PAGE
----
During the month of June 2020, we saw schools around the country beginning to re-open their doors for teaching and learning, after a long break caused by the outbreak of coronavirus in March.
Before this re-opening, schools were asked to sanitise classrooms and all their buildings, clean their ablution facilities and make provision for access to water and soap for learners, educators and all other staff. Schools were asked to ensure social distancing, ensure that all involved were properly orientated and trained on compliance issues relating to safety measures for the prevention of COVID-19. Officials of the Department were instructed to ensure the training of educators, learners, service-providers and all staff on the modalities of COVID-19, and we know that these were not effective at all.
Schools cannot even provide certificates as proof that schools were sanitised, and are continuing with daily sanitisation.
There was much engagement between government and teacher unions, learner organisations, parents’ organisations, civil society, political parties and other stakeholders on whether schools were ready for re-opening or not. As a result, dates for re-opening had to be changed and rescheduled in order to maximise these compliance measures.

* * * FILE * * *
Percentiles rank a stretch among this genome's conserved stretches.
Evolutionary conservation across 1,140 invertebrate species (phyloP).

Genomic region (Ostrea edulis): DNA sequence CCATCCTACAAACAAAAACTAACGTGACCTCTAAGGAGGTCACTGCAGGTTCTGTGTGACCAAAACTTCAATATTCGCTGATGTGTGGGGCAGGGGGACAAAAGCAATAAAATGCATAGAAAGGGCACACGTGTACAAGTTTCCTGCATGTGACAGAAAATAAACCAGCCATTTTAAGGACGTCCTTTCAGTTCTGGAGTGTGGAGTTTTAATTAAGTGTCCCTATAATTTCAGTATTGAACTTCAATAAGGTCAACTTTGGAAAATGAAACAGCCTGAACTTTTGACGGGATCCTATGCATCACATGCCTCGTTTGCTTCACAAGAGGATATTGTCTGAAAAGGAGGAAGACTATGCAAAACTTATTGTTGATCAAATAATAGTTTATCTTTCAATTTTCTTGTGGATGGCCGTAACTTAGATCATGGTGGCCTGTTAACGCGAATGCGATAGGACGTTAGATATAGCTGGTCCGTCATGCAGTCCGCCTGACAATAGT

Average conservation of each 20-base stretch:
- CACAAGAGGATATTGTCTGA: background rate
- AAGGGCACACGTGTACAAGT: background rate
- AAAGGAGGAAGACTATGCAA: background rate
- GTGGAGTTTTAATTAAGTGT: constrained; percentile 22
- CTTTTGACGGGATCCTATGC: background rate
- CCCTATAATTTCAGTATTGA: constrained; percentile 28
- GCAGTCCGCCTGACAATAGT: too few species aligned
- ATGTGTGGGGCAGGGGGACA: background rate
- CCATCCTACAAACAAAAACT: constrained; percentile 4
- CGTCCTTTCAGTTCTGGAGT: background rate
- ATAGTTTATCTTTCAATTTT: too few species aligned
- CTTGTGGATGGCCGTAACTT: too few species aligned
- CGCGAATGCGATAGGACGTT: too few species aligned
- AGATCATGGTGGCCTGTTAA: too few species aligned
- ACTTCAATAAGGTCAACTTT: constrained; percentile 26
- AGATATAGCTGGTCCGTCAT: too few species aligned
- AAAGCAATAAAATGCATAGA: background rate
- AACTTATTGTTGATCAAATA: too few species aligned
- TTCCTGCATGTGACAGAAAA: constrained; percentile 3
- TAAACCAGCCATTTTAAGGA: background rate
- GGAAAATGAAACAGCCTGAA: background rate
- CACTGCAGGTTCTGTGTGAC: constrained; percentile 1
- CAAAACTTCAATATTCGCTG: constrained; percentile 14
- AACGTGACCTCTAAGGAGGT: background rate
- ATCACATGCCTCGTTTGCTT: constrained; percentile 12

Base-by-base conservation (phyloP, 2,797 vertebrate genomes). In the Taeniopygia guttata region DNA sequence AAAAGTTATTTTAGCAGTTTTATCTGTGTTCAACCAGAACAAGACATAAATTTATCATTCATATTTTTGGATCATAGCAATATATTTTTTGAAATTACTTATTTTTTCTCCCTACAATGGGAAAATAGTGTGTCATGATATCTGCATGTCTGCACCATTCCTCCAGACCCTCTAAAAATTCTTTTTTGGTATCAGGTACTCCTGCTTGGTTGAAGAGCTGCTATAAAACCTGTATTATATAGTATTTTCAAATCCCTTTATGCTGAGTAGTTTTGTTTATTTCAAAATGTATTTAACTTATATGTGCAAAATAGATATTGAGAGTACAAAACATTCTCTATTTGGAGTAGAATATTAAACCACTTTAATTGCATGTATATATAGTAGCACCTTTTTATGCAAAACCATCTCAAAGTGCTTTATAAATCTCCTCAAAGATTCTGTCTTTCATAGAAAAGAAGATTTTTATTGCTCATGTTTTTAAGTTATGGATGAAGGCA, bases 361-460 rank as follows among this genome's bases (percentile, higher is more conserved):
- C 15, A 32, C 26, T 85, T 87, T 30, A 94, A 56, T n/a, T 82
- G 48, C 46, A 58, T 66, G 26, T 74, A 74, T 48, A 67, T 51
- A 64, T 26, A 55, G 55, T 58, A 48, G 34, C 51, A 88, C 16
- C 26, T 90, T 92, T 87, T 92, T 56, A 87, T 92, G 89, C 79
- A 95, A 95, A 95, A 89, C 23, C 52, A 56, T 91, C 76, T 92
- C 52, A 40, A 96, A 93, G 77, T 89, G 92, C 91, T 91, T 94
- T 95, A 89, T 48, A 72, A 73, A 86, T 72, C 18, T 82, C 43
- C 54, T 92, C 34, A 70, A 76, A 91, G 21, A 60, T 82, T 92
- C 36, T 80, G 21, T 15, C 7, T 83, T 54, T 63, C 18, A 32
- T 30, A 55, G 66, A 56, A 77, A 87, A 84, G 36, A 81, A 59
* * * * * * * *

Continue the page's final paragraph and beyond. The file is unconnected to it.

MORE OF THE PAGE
Schools are now open. Educators, learners and all other staff are back at schools. Obviously, some educators, some learners, and some general staff in schools will contract COVID-19 during their time at school. What will happen when those who will get infected start suing government? Is government prepared for this eventuality? Where will money come from to fight these claims (if they happen), and where will money come from to settle them if they are successful?
As we speak, government departments of health in the provinces are under much strain due to the medico-legal claims that government continues to face, following health complications of patients that have been treated at public health institutions.
The potential candidate for the Republicans in the November 2020 elections in the USA, Mr Donald Trump, has indicated that he will shortly kick-start his campaign rallies for this election. In doing so, he has appealed with his supporters not to sue if they should contract COVID-19 while attending these rallies. Some countries in the world are considering whether or not to sue China on the basis that COVID-19 started there, before spreading throughout the world. So, it seems anything is possible. Are the provincial departments of education ready for COVID-19 claims?
Only time will tell.
Hon Mntomuhle B Khawula (MPL – KZN)
Contact number : 071 207 9445